HAGUE, The (Den Haag, Gravenhage)
The seat of the Dutch government where many Jews lived, and still live with a Jewish Community center and several synagogues.Jewish settlement dates from the 17th century arrival of Portuguese Jewish diplomats, physicians, and merchants.The first Ashkenazic Jew, a ritual slaughterer, settled in 1674. The most popular attraction in the city is the Madurodam, an authomated miniature city on a 1:25 scale built by the Maduro family in memory of George Maduro, a Jewish military hero who died in Dachau. The historical museum offers insight into the city's Jewish population. In 1844, a new Ashkenazic synagogue was consecrated on the Wagenstraat and financed in part by contributions from King Willem II. In 1887 another Ashkenazic synagogue, located in the Voldersgracht, was built and remained open until 1926. Smaller synagogues served congregations scattered throughout the city. In addition, a Jewish family named Lehren maintained a private synagogue in their home.In 1925, the Ashkenazi community opened a central administrative building on Nieuwe Molstraat around the corner from the synagogue on the Wagenstraat and a large new synagogue on the De Carpentierstraat in 1937.
Wikipedia. [Nov 2014]
- Jewish History [Dec 2014]
- .J. Michman, H. Beem, and D. Michman, Pinkas: geschiedenis van de joodse gemeenschap in Nederland (1999).
- Painter Solomon Leonard Verveer lived there. [Dec 2014]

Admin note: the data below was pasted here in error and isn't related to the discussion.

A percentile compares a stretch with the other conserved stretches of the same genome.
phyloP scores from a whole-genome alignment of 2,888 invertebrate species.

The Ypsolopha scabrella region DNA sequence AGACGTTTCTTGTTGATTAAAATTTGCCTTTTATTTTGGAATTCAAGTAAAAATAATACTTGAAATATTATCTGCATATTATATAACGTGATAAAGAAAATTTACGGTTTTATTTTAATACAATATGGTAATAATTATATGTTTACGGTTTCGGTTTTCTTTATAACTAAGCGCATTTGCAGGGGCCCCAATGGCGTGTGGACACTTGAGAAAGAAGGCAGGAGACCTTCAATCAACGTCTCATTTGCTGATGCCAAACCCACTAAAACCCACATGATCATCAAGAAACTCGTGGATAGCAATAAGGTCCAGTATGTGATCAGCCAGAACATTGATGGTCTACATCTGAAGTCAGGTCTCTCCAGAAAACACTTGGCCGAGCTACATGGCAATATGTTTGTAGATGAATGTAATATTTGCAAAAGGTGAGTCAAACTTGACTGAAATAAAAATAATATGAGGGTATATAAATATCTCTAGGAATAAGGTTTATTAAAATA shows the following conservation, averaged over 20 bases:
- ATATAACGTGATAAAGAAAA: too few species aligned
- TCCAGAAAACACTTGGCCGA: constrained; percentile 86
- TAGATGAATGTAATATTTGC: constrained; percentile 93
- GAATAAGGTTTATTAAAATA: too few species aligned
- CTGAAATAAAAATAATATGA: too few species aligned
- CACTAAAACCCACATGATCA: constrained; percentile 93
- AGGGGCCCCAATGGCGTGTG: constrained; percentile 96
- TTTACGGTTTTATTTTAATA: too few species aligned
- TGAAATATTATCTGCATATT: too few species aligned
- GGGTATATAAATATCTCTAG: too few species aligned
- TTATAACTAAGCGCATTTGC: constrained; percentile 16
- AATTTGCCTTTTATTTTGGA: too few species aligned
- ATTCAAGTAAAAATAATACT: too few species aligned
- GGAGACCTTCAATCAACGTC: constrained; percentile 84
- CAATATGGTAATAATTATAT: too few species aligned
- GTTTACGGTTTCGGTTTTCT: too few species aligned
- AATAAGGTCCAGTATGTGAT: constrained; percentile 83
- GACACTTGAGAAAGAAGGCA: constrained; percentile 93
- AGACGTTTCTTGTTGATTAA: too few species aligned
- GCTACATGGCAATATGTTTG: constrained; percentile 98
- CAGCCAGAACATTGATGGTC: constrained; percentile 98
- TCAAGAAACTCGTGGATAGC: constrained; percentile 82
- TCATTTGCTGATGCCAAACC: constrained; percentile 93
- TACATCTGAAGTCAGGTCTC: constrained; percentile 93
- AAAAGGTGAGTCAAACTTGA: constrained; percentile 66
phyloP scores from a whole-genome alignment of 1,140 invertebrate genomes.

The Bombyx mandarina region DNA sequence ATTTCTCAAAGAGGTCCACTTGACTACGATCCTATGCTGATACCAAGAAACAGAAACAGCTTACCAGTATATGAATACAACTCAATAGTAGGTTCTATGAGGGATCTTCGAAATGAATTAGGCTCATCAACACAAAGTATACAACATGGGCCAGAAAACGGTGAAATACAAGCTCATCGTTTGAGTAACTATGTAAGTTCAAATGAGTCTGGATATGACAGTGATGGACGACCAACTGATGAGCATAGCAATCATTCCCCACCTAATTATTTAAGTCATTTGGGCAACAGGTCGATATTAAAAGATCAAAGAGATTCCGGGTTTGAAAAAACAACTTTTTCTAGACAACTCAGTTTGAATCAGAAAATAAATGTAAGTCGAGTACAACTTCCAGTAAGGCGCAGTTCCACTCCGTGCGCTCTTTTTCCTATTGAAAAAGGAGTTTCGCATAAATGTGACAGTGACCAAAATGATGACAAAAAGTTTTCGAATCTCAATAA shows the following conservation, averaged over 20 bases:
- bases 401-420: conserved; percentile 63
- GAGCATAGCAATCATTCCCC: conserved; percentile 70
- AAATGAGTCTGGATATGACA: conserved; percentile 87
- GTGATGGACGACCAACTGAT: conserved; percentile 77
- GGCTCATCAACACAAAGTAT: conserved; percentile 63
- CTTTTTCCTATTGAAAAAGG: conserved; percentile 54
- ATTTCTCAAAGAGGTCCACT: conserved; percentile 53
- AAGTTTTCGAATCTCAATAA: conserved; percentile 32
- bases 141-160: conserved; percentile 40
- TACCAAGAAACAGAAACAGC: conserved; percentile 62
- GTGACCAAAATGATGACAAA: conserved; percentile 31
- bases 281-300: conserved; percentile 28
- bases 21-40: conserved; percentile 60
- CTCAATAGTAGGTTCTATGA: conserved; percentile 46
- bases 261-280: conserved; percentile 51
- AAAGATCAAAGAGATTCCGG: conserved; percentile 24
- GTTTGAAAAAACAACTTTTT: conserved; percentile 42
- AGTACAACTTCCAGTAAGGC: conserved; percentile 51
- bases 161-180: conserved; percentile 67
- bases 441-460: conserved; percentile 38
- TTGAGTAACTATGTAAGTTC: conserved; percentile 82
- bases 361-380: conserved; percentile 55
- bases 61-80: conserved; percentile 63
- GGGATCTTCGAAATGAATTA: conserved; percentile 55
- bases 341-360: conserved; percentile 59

- JStor Documentation of the Jewish Cemetery
CEMETERY: Scheveningseweg, Den Haag
- In 1694, Ashkenazi Jews purchased land for a cemetery on present-day Scheveningseweg where Portuguese Jews also buried their dead but, by 1710, the Portuguese had pressured the Ashkenazim to divide the cemetery into separate burial grounds for each.
Spinoza Tomb: "After his death, his remains were not permitted to be buried in any Jewish cemetery. Spinoza is buried in the churchyard of the Nieuwe Kirk on Spuistraat." Source: Israelowitz, Oscar. Guide to Jewish Europe. Brooklyn, NY: Israelowitz Publishing, 1995, p. 213. [October 2000] Baruch Spinoza during the last years of his life. There are several museums located in the houses he occupied, which are run by the Spinoza Society. Additionally, his grave is located in the Churchyard of the Nieuwe Kirk (New Church). While his excommunication prevented him from being buried in a Jewish cemetery, a memorial adorned with the Hebrew word "amcha" ("your people") was placed on the site in 1956 by the Israel Spinoza Society, on the 300th anniversary of his excommunication.
- Jewish War Grave. The Jewish Cemetery of The Hague contains the grave of Marianne Rachel Moresco-Henriques de Castro, who died in Camp Westerbork. The grave is registered by the Dutch War Graves Commission. [Dec 2014]
- Holocaust Memorial for 15,000+ murdered: Het Kerkehout 6, Wassenaar and the Child Memorial for 1700 children at Rabbijn Maarsenplein. [Dec 2014]
- Skull and crossbone motif appears here as it does in other old Sephardi cemeteries.
Last Updated on Saturday, 06 December 2014 16:45